Warwick Bridge School

A longboat up the Eden at Warwick Bridge

Written by Miss P. Newman in the Focus on Eden parish magazine.
Copied here with kind permission.
In February Warwick Bridge School had a visitor for two days – Bjarni the Viking. He described how he had come, in his longship, from Seascale and then up the River Eden. A trader, he brought with him a wonderful array of goods for the children to feel and touch. Skins of deer, boar, fox and squirrel, horn spoons, turned bowls, pottery beakers and traded jewellery beads. An iron tripod, hanging pot, wooden pegged bench and secure chest told of his wealthy household.The Viking next explained the use of each of his weapons. He told how the small dagger was actually used for eating meat and how different axes were used. One pupil tried on the chain mail, which took a year to make. Children were asked a modern value for it, and the equivalent cost of a three bedroomed house agreed. With Matthew feeling the weight of the chain mail Bjarni demonstrated how it deflected each of his weapons. A little history of how the Vikings came to settle England followed.

In the hall our visitor set up a series of battles, teams of five girls against five boys, to demonstrate how strong a well formed shield wall could be. The yells of modern Vikings were fearsome.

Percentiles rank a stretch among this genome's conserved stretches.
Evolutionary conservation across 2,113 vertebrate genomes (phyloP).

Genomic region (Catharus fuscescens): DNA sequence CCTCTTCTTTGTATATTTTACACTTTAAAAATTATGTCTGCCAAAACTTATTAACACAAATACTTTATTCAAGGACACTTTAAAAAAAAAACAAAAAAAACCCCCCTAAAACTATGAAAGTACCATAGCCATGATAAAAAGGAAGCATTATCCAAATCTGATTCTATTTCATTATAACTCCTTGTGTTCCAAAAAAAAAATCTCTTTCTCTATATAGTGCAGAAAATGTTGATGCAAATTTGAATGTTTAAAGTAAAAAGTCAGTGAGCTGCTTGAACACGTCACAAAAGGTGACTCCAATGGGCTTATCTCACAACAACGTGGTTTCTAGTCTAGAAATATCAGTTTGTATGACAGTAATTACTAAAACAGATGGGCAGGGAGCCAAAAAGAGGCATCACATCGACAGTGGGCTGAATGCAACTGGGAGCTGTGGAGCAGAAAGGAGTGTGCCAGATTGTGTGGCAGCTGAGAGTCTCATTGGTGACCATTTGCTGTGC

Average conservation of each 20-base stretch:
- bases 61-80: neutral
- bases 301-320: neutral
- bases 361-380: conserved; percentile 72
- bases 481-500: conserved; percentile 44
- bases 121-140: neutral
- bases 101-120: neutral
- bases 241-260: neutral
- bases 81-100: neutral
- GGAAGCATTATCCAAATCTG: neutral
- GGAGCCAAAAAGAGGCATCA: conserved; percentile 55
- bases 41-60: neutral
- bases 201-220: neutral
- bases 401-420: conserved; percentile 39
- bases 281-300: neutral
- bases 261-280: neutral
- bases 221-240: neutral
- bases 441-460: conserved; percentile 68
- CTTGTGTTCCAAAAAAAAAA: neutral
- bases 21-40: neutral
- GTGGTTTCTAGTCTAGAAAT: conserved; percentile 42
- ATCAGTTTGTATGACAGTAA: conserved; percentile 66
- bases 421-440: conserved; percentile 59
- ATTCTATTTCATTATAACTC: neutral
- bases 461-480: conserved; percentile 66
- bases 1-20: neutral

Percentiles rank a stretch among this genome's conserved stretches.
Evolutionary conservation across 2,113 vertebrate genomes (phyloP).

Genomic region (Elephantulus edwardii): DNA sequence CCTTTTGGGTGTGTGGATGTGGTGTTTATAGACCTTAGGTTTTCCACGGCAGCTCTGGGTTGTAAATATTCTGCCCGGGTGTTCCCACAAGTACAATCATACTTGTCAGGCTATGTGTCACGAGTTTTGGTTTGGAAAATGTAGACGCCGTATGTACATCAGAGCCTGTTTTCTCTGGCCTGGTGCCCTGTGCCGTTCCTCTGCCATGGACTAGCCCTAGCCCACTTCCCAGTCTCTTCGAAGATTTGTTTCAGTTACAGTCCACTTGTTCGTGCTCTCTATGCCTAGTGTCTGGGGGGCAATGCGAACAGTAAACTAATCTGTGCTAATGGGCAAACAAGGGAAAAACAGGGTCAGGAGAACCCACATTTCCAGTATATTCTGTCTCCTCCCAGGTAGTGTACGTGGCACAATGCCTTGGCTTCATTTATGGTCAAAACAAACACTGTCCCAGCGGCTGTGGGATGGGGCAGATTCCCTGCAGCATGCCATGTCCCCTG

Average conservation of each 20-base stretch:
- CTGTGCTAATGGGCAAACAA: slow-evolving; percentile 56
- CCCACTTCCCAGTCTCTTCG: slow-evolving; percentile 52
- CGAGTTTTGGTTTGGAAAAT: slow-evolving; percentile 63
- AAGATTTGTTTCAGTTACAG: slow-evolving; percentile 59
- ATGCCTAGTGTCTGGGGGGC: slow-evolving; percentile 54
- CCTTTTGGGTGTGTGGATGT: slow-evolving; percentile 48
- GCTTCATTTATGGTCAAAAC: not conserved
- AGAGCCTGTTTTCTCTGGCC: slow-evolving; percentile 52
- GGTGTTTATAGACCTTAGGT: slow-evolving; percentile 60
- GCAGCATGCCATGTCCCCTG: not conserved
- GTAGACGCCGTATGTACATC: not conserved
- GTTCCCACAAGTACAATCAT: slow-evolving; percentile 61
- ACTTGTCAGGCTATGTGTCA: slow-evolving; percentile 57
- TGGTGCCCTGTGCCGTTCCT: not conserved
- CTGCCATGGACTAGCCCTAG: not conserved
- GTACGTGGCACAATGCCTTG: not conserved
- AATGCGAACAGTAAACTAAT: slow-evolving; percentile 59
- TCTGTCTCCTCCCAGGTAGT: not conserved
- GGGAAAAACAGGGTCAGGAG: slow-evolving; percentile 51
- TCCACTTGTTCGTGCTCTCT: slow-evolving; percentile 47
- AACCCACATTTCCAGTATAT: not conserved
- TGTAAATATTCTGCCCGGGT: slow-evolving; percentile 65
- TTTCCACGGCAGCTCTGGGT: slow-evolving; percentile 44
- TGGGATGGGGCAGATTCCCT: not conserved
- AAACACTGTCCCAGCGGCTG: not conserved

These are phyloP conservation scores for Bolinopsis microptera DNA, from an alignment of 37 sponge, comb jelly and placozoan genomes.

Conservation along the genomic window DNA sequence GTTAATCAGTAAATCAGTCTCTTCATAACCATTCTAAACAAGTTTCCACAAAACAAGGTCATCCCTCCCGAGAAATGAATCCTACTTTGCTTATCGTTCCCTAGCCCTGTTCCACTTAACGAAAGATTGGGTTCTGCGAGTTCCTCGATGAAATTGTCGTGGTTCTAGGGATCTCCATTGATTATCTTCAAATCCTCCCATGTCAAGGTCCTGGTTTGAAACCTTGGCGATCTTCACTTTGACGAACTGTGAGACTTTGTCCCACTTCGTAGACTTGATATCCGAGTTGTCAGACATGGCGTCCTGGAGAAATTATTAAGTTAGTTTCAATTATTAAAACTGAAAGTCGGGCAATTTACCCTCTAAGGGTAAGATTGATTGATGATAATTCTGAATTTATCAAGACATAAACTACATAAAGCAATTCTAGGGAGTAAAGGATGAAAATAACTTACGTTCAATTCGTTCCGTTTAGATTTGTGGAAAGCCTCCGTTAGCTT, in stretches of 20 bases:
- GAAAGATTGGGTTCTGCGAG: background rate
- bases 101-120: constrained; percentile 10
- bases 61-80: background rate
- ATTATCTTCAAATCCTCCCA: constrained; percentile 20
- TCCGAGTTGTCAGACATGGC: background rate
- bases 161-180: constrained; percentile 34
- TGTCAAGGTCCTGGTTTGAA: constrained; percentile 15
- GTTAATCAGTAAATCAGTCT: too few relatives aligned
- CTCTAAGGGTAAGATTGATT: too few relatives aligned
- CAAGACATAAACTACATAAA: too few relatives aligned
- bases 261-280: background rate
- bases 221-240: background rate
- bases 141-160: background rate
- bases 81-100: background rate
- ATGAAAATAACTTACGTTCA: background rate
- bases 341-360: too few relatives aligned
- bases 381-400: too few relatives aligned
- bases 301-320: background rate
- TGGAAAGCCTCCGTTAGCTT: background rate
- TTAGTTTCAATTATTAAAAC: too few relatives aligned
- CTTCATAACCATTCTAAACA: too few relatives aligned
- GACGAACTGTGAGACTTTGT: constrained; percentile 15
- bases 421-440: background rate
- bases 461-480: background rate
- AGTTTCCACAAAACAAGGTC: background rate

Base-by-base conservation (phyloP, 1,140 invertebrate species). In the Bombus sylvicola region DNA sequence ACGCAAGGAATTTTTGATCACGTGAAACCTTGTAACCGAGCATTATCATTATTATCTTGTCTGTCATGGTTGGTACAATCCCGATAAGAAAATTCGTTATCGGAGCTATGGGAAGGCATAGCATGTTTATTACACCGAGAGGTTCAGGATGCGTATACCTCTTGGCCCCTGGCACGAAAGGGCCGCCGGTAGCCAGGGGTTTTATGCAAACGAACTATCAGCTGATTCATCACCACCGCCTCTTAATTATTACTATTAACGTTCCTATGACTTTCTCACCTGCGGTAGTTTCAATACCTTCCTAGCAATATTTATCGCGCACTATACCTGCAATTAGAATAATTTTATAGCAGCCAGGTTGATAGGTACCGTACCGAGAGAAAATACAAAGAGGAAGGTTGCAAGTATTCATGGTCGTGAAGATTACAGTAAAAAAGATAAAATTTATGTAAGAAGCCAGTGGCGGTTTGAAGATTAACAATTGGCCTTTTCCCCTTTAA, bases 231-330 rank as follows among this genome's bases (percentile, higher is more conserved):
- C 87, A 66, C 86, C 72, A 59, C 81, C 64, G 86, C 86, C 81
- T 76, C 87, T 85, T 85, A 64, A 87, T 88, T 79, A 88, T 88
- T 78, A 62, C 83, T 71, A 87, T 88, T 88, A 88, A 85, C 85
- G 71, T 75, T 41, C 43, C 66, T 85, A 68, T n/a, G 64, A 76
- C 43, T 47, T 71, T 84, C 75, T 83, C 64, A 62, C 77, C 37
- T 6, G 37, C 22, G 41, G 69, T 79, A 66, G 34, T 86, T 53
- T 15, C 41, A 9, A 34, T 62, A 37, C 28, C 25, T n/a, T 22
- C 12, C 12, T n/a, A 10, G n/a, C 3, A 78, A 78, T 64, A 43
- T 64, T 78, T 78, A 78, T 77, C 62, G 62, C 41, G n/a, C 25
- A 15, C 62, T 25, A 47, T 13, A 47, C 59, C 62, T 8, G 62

Later the strategy involved in Viking board games was tried by all the pupils, who felt the outdoor game, more skilful than pub skittles, should be added to the playground equipment.

Growing up as a Viking was then explained and the children found it grim that at age seven childhood stopped. Girls had domestic jobs, like grinding corn in a hand quern for three to four hours each morning, to learn – and pupils who tried it found it hard work. Boys learnt the trade of their fathers as warriors, traders, carpenters, smiths, farmers, herders or leatherworkers for example. It was impressed on the classes that in Viking times one child in three died before the age of five.

The traders goods were then introduced with silk worm cocoons rattled and colours produce by different natural dye stuffs shown. Bjarni told how Kermes beetles were collected to make the very expensive red dye of his linen tunic. The children were fascinated to handle the Murex shells and realise that their occupants made the most expensive purple dye for material traded from the eastern Mediterranean.

Questions were expertly handled by our Viking, with an approach to Valhalla and a chieftains ship burial, to toilet etiquette. Houses were described, with their wooden frames and horse manure and mud to make the best daub, and sods or straw for roofing. Bjarni also answered what happened if children became orphans after raids, and patiently explained that he really did not understand when they described a bicycle.

The Vikings settled Scotby in our district and children in Warwick Bridge will not forget their day with our own Viking visitor.

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